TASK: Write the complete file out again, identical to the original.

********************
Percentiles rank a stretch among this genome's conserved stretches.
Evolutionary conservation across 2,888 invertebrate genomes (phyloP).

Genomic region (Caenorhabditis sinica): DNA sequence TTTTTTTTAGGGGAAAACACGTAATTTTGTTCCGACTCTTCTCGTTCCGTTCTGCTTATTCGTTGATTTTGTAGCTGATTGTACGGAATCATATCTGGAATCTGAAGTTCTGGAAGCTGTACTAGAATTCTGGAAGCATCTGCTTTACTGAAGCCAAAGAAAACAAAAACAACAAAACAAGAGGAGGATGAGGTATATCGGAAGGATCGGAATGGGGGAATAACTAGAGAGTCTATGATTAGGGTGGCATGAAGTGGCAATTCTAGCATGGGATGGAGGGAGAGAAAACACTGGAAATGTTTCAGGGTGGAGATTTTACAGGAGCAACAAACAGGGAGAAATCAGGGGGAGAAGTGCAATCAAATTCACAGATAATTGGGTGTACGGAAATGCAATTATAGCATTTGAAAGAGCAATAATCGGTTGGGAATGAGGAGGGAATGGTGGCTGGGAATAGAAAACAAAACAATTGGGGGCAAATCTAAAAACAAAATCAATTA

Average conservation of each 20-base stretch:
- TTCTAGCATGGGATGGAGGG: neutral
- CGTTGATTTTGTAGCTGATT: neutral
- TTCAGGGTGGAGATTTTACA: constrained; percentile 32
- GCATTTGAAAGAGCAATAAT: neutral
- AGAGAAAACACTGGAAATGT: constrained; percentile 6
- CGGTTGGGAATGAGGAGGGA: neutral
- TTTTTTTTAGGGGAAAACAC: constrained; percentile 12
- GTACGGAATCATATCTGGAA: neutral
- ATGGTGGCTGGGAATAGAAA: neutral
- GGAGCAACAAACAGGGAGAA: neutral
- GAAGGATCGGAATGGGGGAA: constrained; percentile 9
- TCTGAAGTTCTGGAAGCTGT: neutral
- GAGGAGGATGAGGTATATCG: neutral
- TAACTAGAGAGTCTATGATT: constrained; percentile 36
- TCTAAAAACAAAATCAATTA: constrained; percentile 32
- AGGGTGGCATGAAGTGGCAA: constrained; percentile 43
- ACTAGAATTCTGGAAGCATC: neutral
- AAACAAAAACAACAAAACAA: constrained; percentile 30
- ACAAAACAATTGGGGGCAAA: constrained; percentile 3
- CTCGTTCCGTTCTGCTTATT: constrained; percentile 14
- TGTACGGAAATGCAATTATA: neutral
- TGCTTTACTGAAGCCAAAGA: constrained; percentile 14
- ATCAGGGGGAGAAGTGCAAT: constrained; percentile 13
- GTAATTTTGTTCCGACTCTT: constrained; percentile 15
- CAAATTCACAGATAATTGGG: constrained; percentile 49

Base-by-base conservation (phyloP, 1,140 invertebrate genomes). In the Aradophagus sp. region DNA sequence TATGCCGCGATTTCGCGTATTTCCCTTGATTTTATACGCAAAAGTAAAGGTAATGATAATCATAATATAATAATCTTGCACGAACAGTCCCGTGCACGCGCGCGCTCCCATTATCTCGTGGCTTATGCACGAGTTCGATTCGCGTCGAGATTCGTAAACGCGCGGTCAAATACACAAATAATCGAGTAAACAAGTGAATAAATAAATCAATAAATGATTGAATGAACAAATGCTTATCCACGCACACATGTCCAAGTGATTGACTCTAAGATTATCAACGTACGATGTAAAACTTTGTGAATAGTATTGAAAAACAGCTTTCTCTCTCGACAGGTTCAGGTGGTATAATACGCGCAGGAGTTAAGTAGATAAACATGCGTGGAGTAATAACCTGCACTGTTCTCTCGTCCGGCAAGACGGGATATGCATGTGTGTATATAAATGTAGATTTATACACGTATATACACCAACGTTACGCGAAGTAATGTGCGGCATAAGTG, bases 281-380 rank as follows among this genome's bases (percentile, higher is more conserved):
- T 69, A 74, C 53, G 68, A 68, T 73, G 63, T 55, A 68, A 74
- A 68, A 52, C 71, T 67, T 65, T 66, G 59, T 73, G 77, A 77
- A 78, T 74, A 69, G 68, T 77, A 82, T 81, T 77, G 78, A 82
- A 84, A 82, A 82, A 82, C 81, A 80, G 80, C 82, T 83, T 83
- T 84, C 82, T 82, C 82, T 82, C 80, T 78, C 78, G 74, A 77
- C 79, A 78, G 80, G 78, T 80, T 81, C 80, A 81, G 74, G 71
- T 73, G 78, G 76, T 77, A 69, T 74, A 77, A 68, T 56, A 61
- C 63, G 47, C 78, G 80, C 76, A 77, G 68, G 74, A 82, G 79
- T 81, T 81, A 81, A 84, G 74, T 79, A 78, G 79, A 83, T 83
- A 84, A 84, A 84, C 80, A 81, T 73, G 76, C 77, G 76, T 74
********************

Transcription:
Percentiles rank a stretch among this genome's conserved stretches.
Evolutionary conservation across 2,888 invertebrate genomes (phyloP).

Genomic region (Caenorhabditis sinica): DNA sequence TTTTTTTTAGGGGAAAACACGTAATTTTGTTCCGACTCTTCTCGTTCCGTTCTGCTTATTCGTTGATTTTGTAGCTGATTGTACGGAATCATATCTGGAATCTGAAGTTCTGGAAGCTGTACTAGAATTCTGGAAGCATCTGCTTTACTGAAGCCAAAGAAAACAAAAACAACAAAACAAGAGGAGGATGAGGTATATCGGAAGGATCGGAATGGGGGAATAACTAGAGAGTCTATGATTAGGGTGGCATGAAGTGGCAATTCTAGCATGGGATGGAGGGAGAGAAAACACTGGAAATGTTTCAGGGTGGAGATTTTACAGGAGCAACAAACAGGGAGAAATCAGGGGGAGAAGTGCAATCAAATTCACAGATAATTGGGTGTACGGAAATGCAATTATAGCATTTGAAAGAGCAATAATCGGTTGGGAATGAGGAGGGAATGGTGGCTGGGAATAGAAAACAAAACAATTGGGGGCAAATCTAAAAACAAAATCAATTA

Average conservation of each 20-base stretch:
- TTCTAGCATGGGATGGAGGG: neutral
- CGTTGATTTTGTAGCTGATT: neutral
- TTCAGGGTGGAGATTTTACA: constrained; percentile 32
- GCATTTGAAAGAGCAATAAT: neutral
- AGAGAAAACACTGGAAATGT: constrained; percentile 6
- CGGTTGGGAATGAGGAGGGA: neutral
- TTTTTTTTAGGGGAAAACAC: constrained; percentile 12
- GTACGGAATCATATCTGGAA: neutral
- ATGGTGGCTGGGAATAGAAA: neutral
- GGAGCAACAAACAGGGAGAA: neutral
- GAAGGATCGGAATGGGGGAA: constrained; percentile 9
- TCTGAAGTTCTGGAAGCTGT: neutral
- GAGGAGGATGAGGTATATCG: neutral
- TAACTAGAGAGTCTATGATT: constrained; percentile 36
- TCTAAAAACAAAATCAATTA: constrained; percentile 32
- AGGGTGGCATGAAGTGGCAA: constrained; percentile 43
- ACTAGAATTCTGGAAGCATC: neutral
- AAACAAAAACAACAAAACAA: constrained; percentile 30
- ACAAAACAATTGGGGGCAAA: constrained; percentile 3
- CTCGTTCCGTTCTGCTTATT: constrained; percentile 14
- TGTACGGAAATGCAATTATA: neutral
- TGCTTTACTGAAGCCAAAGA: constrained; percentile 14
- ATCAGGGGGAGAAGTGCAAT: constrained; percentile 13
- GTAATTTTGTTCCGACTCTT: constrained; percentile 15
- CAAATTCACAGATAATTGGG: constrained; percentile 49

Base-by-base conservation (phyloP, 1,140 invertebrate genomes). In the Aradophagus sp. region DNA sequence TATGCCGCGATTTCGCGTATTTCCCTTGATTTTATACGCAAAAGTAAAGGTAATGATAATCATAATATAATAATCTTGCACGAACAGTCCCGTGCACGCGCGCGCTCCCATTATCTCGTGGCTTATGCACGAGTTCGATTCGCGTCGAGATTCGTAAACGCGCGGTCAAATACACAAATAATCGAGTAAACAAGTGAATAAATAAATCAATAAATGATTGAATGAACAAATGCTTATCCACGCACACATGTCCAAGTGATTGACTCTAAGATTATCAACGTACGATGTAAAACTTTGTGAATAGTATTGAAAAACAGCTTTCTCTCTCGACAGGTTCAGGTGGTATAATACGCGCAGGAGTTAAGTAGATAAACATGCGTGGAGTAATAACCTGCACTGTTCTCTCGTCCGGCAAGACGGGATATGCATGTGTGTATATAAATGTAGATTTATACACGTATATACACCAACGTTACGCGAAGTAATGTGCGGCATAAGTG, bases 281-380 rank as follows among this genome's bases (percentile, higher is more conserved):
- T 69, A 74, C 53, G 68, A 68, T 73, G 63, T 55, A 68, A 74
- A 68, A 52, C 71, T 67, T 65, T 66, G 59, T 73, G 77, A 77
- A 78, T 74, A 69, G 68, T 77, A 82, T 81, T 77, G 78, A 82
- A 84, A 82, A 82, A 82, C 81, A 80, G 80, C 82, T 83, T 83
- T 84, C 82, T 82, C 82, T 82, C 80, T 78, C 78, G 74, A 77
- C 79, A 78, G 80, G 78, T 80, T 81, C 80, A 81, G 74, G 71
- T 73, G 78, G 76, T 77, A 69, T 74, A 77, A 68, T 56, A 61
- C 63, G 47, C 78, G 80, C 76, A 77, G 68, G 74, A 82, G 79
- T 81, T 81, A 81, A 84, G 74, T 79, A 78, G 79, A 83, T 83
- A 84, A 84, A 84, C 80, A 81, T 73, G 76, C 77, G 76, T 74